Burn baby burn

Ponder This

T.R. WilliamsMay 29, 2013 

The shock of seeing a portion of one of the oldest establishments in town, Oakhurst Lodge, burn to the ground on the morning news last week brought tears to my eyes. I recall sitting on the patio of the Big Foot Burger Pit admiring the ongoing landscape projects the manager/owner continually added to. He would freshen the place up every year with a new coat of paint and he took care of every detail.

It is terrible to lose yet another of our landmark structures, yet it was more disturbing to hear a Fresno newscaster speak of them allowing the structure to burn to the ground due to low water supplies in our town's water storage. If the report was accurate, I must admit her words filled me with a good dose of fear. If our town hasn't the supply to fight one structure fire, what is to happen if we are faced with a threat to the entire town? Pull out your garden hoses neighbors, it seems we are on our own.

Do we not remember the horrific Harlow fire of 1961?

If a decision was made to back off the fire, and not fight it more aggressively, to keep from taking water from the town supplies, it raises questions. With such high rates of fire incidence in the local area, why isn't there water storage specifically set aside for this precise occurrence? We have a multi-million water treatment plant supplying our town with water that so graciously comes with warnings of high levels of arsenic, uranium and gross alpha toxicity, among other cancer instigating agents more often than not.

Why is it that this is acceptable, though no allowance for fire protection measures has been set in place? The county engineers could probably get just as much funding for some sort of backup water storage as they received for the water treatment plant -- and we would all be safer. It only makes sense to have a plan in place so that our fire crews have the resources to do their jobs, doesn't it?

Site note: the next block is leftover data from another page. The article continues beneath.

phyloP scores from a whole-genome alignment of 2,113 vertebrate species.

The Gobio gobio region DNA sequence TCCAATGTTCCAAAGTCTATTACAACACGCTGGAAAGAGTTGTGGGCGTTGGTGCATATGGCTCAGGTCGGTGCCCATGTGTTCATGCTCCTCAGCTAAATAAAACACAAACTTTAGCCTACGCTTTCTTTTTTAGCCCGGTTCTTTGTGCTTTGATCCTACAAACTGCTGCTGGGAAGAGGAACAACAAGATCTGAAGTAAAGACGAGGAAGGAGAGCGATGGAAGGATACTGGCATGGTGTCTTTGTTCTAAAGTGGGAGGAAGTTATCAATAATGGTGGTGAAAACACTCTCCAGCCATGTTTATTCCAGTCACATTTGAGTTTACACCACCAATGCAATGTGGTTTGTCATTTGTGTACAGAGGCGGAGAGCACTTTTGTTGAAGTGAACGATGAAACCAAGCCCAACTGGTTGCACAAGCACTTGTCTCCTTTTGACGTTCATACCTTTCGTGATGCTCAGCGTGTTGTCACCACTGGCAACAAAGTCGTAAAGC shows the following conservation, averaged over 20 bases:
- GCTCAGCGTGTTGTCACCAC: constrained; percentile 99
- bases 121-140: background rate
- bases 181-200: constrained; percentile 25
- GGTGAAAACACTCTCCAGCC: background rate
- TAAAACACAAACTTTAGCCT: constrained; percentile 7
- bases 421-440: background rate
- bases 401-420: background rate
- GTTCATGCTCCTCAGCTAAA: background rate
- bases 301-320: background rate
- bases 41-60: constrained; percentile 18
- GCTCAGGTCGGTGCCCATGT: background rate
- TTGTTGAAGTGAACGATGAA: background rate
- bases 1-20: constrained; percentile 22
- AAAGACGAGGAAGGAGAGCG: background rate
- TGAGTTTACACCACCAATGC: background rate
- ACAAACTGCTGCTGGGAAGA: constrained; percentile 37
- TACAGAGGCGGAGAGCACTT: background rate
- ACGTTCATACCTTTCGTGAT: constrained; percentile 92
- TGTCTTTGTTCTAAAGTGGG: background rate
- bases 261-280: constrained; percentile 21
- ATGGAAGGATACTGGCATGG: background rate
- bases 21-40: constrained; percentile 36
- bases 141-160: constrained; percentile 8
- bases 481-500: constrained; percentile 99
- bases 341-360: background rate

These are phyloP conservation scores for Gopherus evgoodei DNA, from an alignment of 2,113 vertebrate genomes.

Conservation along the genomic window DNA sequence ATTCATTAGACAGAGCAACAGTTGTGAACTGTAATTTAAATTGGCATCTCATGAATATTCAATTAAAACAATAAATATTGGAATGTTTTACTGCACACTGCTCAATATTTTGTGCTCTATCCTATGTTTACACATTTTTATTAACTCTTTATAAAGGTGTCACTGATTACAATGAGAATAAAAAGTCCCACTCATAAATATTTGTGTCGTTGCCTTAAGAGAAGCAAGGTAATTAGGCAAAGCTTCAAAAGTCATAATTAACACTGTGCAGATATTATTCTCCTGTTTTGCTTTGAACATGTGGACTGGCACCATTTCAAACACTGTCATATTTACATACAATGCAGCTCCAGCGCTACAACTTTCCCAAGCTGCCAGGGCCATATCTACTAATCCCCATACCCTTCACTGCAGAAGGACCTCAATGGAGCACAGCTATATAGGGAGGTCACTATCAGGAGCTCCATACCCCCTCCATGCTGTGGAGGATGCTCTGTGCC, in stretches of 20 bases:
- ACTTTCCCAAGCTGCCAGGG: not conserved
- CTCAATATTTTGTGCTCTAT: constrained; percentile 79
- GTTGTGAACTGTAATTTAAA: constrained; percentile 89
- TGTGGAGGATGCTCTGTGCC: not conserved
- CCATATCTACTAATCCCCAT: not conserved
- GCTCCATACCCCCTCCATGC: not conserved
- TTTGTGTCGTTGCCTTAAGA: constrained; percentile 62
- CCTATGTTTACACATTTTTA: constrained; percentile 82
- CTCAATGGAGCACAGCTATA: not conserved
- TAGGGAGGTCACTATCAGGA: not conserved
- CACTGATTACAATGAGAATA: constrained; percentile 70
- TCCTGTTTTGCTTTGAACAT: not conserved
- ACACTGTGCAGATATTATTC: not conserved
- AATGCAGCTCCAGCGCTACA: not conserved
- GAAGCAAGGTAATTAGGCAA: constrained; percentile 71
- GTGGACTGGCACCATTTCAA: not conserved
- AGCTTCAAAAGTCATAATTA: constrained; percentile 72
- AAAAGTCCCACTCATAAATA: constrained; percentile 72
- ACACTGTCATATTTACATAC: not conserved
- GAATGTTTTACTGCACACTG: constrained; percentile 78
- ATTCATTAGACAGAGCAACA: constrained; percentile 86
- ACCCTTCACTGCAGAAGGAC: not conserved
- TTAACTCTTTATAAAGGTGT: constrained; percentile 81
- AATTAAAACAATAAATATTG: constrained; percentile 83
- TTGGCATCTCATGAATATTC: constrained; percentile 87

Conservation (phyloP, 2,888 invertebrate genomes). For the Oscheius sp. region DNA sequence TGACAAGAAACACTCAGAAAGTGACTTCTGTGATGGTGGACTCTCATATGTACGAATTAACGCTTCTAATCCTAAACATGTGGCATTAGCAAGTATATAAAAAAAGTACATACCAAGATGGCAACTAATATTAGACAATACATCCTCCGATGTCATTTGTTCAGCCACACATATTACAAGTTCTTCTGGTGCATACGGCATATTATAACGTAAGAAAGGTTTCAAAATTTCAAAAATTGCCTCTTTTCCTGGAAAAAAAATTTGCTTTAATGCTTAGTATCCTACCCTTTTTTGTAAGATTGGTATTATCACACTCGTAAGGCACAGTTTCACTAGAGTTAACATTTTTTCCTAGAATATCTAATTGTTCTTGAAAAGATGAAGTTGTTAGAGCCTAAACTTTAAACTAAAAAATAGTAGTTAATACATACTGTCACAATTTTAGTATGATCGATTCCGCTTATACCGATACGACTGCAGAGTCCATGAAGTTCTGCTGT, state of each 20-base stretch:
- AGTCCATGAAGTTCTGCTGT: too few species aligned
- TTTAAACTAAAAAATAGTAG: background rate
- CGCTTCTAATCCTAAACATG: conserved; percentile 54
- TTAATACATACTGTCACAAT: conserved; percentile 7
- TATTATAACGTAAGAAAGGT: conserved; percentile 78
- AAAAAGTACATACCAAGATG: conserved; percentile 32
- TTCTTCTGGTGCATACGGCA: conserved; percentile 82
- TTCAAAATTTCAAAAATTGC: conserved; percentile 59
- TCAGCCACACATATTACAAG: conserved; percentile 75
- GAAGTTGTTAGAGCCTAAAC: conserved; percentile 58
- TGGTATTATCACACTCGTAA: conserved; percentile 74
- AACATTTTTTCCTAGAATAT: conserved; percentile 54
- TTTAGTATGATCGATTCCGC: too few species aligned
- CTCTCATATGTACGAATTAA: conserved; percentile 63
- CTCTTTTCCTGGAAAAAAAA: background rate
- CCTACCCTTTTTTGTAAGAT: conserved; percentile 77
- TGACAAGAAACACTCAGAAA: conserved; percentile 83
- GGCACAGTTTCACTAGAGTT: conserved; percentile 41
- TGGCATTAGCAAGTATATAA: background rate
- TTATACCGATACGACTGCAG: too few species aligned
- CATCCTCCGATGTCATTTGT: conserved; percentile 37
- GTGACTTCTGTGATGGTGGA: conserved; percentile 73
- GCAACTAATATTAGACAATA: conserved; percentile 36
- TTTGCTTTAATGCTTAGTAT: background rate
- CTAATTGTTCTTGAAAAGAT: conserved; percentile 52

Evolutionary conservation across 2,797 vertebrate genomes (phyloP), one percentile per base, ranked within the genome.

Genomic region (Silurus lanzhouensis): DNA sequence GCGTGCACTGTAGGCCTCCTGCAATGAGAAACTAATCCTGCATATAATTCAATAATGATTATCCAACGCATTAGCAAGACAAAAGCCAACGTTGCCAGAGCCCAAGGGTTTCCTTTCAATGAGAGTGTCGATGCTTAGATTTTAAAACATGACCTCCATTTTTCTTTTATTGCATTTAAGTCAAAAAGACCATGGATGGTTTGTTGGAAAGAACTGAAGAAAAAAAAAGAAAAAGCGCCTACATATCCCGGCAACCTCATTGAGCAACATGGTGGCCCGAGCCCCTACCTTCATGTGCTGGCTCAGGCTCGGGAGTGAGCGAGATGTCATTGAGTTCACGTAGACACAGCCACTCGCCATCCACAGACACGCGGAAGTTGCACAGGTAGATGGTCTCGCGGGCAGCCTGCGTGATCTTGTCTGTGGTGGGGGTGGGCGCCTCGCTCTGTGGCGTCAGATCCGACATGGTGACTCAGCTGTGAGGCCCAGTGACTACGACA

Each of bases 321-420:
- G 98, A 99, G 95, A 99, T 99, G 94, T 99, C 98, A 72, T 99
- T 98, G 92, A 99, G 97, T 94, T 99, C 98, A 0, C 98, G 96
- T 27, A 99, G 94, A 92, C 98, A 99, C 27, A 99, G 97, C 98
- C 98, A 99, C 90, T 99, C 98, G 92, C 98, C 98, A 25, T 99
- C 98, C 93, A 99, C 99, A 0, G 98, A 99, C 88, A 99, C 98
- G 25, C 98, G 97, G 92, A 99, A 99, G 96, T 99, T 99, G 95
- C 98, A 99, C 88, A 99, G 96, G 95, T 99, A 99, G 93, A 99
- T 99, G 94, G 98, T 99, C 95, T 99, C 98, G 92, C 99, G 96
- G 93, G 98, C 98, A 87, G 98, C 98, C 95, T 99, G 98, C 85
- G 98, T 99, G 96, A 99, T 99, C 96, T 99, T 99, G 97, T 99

A water tower would pose no threat to the environment, and even possibly enhance it as the faster a fire is extinguished, the less pollution is displaced into our clean mountain air.

To add insult to injury, most of us living in the surrounding area were nailed with a state sanctioned auxiliary fire fee this past year of $150 per habitable structure. Those in town were not charged though we all utilize Cal Fire just the same. As well, we are expected to have a clearing of 100 feet around all structures at our expense, and in some areas, a minimum of 2,500 gallons of water storage available on property that is accessible to Cal Fire.

For those of us that live on gated ranches and properties, that means adding a $300 emergency access lock box to spare our gates sudden death. What is the point in all this if there is no water available?

With the county practically begging new business to move into the area, it would be logical that we supply adequate infastructure to offer the best measure of protection as possible. It would seem an important selling point to have clean, fresh water to drink and bathe in, as well as water for emergencies such as this.

My stomach twisted hearing that there were 30 firefighters on scene and at times during the fire, no water was going on the building. What is wrong with this picture? With no water, what is the point of all those fire crews being on scene?

What kind of catastrophe has to come to bring enough pressure to bear so that our county supervisors and state legislators wake up and provide our community with necessary means to protect ourselves from such disasters?

Perhaps things would be different if the flames were licking at their back door.

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